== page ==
Two Sessions 2020: national security law for HK a step closer after NPC endorses resolution

29-May-2020 Intellasia | South China Morning Post | 6:02 AM Print This Post

China’s top legislature has endorsed a resolution authorising its Standing Committee to tailor-make a national security law for Hong Kong.

Thursday afternoon’s vote took place just before the closing of the annual session of the National People’s Congress (NPC), which started last Friday.

The resolution, officially known as the “draft decision on establishing and improving the legal system and enforcement mechanisms for the Hong Kong Special Administrative Region to safeguard national security”, was approved with 2,878 deputies from around the country voting in favour and one voting against, while six abstained.

It came hours after US Secretary of State Mike Pompeo, in a potentially huge blow to Hong Kong, told the Congress the city was no longer suitably autonomous from China.

That assessment is a crucial step in deciding whether Hong Kong will continue to receive preferential economic and trade treatment from the United States.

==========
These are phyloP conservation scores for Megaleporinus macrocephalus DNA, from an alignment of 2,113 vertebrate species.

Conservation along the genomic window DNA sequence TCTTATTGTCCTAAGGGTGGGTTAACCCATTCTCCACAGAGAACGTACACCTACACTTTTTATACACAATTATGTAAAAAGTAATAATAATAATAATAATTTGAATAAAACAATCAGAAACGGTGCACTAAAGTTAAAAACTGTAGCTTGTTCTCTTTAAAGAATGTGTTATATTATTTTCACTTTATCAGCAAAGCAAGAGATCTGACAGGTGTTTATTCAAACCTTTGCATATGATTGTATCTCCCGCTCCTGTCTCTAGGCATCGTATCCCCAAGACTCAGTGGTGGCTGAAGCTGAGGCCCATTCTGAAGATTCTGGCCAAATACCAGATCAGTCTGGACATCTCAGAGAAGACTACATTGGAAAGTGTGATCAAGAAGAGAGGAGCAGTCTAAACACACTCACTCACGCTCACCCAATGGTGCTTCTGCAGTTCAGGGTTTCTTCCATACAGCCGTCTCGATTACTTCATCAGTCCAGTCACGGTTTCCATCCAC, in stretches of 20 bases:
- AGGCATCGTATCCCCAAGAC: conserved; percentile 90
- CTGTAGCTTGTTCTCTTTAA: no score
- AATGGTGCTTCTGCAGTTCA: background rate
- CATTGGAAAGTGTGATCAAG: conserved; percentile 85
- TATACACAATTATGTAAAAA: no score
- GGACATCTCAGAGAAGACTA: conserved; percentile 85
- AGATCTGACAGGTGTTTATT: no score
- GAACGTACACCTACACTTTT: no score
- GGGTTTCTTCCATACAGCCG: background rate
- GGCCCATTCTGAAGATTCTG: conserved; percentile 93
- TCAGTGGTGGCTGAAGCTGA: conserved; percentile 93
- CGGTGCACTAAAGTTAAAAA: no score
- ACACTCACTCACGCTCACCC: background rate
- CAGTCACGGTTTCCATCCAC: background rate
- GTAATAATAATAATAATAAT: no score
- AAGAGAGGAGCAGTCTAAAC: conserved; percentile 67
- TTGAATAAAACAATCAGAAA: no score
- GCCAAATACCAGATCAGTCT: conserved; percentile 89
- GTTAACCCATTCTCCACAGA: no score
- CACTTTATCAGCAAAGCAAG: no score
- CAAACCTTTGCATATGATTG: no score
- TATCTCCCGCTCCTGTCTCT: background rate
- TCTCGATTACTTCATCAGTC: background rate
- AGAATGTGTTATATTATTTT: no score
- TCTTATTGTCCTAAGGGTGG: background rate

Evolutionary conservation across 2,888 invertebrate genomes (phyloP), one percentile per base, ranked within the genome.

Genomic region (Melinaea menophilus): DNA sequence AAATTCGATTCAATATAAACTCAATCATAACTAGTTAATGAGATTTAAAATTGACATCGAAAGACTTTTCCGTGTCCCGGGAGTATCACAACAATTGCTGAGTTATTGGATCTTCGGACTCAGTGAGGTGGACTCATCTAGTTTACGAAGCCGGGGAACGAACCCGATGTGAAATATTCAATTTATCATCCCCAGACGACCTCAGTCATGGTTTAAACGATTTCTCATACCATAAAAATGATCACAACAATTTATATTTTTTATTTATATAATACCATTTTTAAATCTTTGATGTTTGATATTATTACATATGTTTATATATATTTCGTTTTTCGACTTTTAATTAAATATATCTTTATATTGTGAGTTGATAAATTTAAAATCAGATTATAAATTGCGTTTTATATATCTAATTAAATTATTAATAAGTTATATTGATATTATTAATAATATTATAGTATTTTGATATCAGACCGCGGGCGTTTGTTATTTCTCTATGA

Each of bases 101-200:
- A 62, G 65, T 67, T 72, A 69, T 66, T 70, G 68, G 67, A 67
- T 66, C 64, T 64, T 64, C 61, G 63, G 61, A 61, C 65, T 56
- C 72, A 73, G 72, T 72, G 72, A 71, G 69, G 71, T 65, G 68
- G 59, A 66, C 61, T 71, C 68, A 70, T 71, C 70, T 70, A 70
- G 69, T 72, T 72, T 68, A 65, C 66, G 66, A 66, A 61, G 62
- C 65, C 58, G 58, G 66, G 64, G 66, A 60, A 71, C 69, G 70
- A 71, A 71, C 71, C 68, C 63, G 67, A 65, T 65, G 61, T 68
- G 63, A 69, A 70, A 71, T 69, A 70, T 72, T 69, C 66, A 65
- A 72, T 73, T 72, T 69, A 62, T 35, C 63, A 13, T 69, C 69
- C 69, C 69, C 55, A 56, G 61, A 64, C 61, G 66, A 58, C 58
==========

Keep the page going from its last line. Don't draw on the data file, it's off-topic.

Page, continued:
Pompeo, and British Foreign Secretary Dominic Raab, spoke on Wednesday and shared their concerns over Beijing’s proposed security legislation.

The vote means the NPC Standing Committee is now authorised to propose a law prohibiting acts of secession, subversion, terrorism or conspiring with foreign influences in Hong Kong.

Under the law, the Hong Kong government will also be required to set up new institutions to safeguard sovereignty, while allowing mainland agencies to operate in the city as needed.

What does Beijing’s new national security law for Hong Kong cover, and who should worry?

In an unexpected move, the proposed resolution was amended on Tuesday, expanding its scope to prohibit activities that would “seriously endanger national security”.

The Standing Committee, which last met in late April, convenes every two months and is expected to hold its next meeting as early as June. That would be the earliest date at which the legislation could be advanced.

Premier Li Keqiang is scheduled to host an annual press conference later on Thursday to answer questions from reporters around the world.

Critics have strongly opposed the plan, believing it would undermine the “one country, two systems” principle and destroy Hong Kong’s status as a global financial hub.

The city’s Bar Association has also questioned the legality of Beijing’s move, saying it was “entirely unclear” how the suggestions of having mainland agencies set up to safeguard national security in Hong Kong would comply with Article 22 of the Basic Law, which states that no department under the central government can interfere in Hong Kong matters.


Category: Hong Kong

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